• I agree and thank you. But that still doesn't address the main issue (which I may not have made clear and may need to re-phrase in the question). Since, as you say, I'm ultimately not going to use Java, should I use that transitional step to reacquaint myself with the language, just in case? Aug 10, 2012 at 17:24
  • @Chris - Well, any answer to that would be entirely subjective. Really, you are the only one that can answer it - it is up to you whether you want to reacquaint yourself with the language. There is no way to tell if it will be beneficial to yourself career-wise. A refactoring exercise can be lots of fun and can teach you something about the language.
    – Oded
    Aug 10, 2012 at 17:32
  • You're right about that. I secretly want to refactor it in Java, but I'm a bit scared that I'll be bored moving back to encapsulate(everything).withPrivateMembers. The extreme OOP abstractions scare me. Aug 10, 2012 at 17:36
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    @ChrisBlake - It is not an all or nothing proposition... You can start with refactoring. If it becomes tedious, ditch it and go ahead with the Javascript re-write.
    – Oded
    Aug 10, 2012 at 17:37
  • ...Actually, that's probably the best idea. If you add that to your answer, I'll accept it :-) Aug 10, 2012 at 17:38

Using an old language sounds all rosy; sometimes we almost have a nostalgic appreciation for languages we used earlier in our lives. Like a house we lived in when we were young. This is my analogy and answer.

The things that caused me to move out of my parents house when I was 18 aren't easily remembered. But if I moved back in, the rosy appreciation and nostalgia would wear off quickly. I would remember the shower near my room with poor pressure. The limey poorly softened well water. The inability to bring a girl over without my dad engaging them in a philosophical expose about their purpose in life.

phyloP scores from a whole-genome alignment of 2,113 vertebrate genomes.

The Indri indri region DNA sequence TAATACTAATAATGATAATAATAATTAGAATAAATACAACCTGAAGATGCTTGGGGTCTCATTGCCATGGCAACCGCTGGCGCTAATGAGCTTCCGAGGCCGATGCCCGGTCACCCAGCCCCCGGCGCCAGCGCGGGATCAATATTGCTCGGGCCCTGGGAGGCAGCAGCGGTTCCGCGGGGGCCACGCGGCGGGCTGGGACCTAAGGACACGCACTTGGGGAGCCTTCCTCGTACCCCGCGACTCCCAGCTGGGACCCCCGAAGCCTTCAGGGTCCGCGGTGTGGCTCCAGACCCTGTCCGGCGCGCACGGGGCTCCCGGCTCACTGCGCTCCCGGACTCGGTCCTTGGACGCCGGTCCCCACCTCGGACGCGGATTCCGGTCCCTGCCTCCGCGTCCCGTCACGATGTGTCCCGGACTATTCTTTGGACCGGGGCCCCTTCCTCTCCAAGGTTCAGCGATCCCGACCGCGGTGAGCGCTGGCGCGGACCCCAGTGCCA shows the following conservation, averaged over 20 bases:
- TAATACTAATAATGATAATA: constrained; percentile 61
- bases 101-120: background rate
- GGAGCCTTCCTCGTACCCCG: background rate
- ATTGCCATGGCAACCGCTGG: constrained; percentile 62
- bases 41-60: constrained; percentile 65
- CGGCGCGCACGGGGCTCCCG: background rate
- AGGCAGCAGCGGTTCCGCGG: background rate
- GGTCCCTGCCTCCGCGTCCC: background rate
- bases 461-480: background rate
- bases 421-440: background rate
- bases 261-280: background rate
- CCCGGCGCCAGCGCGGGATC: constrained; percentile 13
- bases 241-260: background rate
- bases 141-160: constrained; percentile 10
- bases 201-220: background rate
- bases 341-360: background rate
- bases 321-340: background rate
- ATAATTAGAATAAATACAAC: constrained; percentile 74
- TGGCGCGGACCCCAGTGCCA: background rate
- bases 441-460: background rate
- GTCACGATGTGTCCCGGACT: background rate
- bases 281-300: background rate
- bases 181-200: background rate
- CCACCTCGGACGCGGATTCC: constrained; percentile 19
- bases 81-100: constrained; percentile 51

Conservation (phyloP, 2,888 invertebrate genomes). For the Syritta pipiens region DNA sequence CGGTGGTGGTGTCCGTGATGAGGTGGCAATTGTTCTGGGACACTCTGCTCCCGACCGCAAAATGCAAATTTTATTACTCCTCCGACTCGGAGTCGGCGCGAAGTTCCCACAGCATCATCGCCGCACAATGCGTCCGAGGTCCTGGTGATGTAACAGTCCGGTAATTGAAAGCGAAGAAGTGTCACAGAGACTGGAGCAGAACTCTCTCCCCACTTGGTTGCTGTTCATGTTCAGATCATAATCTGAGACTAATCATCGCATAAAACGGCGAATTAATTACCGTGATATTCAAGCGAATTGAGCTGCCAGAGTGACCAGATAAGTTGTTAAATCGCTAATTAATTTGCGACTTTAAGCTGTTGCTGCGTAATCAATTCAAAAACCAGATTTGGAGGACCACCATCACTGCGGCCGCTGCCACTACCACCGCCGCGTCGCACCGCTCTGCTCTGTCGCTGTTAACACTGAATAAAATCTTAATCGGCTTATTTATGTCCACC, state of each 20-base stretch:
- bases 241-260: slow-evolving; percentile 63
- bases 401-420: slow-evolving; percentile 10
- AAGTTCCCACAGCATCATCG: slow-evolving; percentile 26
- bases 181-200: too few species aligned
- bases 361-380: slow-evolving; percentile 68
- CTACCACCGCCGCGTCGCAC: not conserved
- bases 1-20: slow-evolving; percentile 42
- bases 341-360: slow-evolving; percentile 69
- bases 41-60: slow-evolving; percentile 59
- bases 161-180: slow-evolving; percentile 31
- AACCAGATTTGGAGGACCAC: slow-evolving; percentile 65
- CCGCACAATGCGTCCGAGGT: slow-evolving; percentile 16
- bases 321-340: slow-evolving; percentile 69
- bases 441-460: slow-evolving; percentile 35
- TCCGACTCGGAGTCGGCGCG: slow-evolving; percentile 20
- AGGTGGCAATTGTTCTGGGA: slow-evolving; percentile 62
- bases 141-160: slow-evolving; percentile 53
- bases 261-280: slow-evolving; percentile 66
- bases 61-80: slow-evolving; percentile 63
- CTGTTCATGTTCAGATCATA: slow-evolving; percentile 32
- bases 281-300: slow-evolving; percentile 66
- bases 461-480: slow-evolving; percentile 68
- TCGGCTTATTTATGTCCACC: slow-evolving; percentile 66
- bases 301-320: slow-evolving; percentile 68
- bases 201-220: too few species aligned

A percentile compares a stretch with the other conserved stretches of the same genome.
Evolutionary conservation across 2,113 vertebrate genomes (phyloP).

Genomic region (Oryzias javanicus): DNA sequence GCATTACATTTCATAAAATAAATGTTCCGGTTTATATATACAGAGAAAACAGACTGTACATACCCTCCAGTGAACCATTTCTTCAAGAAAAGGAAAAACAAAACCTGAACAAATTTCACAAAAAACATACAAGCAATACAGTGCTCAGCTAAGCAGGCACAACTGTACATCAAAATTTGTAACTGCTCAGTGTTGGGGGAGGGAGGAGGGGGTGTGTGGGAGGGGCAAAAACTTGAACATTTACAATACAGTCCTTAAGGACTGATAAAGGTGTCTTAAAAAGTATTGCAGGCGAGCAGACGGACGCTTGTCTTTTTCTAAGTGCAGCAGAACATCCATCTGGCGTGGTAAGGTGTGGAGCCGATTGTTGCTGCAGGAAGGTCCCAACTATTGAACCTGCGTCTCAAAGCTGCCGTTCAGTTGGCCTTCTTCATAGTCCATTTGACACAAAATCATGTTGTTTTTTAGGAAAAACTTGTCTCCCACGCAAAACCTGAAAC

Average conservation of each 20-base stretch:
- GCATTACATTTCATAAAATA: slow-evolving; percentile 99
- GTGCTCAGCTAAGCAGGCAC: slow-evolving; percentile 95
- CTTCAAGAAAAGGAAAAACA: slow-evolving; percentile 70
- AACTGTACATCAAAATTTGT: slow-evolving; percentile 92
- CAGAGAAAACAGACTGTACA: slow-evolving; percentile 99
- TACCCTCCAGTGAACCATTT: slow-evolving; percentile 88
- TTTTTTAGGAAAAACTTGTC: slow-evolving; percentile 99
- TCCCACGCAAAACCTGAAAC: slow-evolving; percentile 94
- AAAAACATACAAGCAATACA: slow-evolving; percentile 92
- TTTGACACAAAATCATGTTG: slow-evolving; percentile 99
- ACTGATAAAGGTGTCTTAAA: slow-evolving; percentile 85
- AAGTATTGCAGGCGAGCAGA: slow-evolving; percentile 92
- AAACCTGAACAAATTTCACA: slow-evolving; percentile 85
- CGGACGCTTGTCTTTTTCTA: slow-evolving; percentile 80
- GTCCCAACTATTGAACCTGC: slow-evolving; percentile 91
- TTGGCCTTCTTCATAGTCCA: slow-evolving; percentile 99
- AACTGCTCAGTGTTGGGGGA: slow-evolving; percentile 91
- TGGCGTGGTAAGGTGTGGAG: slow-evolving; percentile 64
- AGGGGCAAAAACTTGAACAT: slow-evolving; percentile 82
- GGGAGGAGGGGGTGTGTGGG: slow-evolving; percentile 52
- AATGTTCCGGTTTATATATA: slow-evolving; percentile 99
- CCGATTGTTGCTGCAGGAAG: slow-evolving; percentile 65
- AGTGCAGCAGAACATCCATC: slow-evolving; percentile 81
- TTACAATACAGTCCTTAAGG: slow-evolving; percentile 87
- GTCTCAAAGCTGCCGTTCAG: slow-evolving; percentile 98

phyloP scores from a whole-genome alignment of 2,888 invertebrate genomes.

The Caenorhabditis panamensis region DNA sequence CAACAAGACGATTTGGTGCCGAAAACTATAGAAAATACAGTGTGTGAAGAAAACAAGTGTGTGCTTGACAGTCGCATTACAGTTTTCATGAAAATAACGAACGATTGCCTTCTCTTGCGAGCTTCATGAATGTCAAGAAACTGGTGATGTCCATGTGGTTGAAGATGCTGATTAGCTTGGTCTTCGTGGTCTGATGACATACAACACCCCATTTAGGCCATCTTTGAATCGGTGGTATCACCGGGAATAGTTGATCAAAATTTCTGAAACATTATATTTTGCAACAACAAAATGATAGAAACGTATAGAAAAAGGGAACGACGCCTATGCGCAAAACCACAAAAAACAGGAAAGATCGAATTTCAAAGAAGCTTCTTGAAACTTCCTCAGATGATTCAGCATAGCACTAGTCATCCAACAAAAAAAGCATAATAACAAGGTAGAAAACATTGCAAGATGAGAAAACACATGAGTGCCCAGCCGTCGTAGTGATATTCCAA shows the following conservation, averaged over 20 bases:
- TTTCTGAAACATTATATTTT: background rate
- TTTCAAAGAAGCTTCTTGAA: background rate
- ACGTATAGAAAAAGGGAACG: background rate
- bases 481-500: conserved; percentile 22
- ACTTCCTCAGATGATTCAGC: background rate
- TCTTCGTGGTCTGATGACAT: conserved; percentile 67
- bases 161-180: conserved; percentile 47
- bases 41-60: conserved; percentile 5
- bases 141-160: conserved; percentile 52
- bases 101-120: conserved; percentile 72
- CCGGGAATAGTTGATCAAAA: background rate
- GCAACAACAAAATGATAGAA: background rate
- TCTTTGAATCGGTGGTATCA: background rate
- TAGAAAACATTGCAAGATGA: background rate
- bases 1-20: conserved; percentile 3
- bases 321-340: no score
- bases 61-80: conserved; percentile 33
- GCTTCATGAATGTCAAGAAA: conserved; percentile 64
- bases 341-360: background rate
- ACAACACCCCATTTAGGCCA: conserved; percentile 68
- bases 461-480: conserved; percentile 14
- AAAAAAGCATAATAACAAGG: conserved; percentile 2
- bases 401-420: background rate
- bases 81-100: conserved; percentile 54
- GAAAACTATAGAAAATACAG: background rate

And just as a side note... Java is to you as PHP is to me. I also moved to Python. Using a tool you don't HAVE to use causes your task to be missing a key component. I call it the "Bridge of Necessity". This bridge caries us across rivers that we lack the courage, motivation, or ambition to cross ourselves. Always approach a project with a bridge of necessity. Often I make promises to friends like "In a week I will have this cool demo to show you". This forces me to get off my ass and program the cool thing I was spouting off about or otherwise be a liar. You don't want to be a liar do you, DO YOU?


  • Thanks for this really informative answer! If you had come sooner, you might have gotten the +25 ;) Aug 10, 2012 at 21:12

Even if you don't use the "old" language directly, you will always find practical uses of it, either indirectly (ideas used originally in that language pushed in newer languages) or directly (in the case of Java you can see already how many languages are built on top of the JVM and encourage interoperability with existing Java libraries -- Scala, JRuby, Clojure, etc.). Using another JVM language means that you don't even need to rewrite your code: Just reuse it and write only the new parts in your favorite language.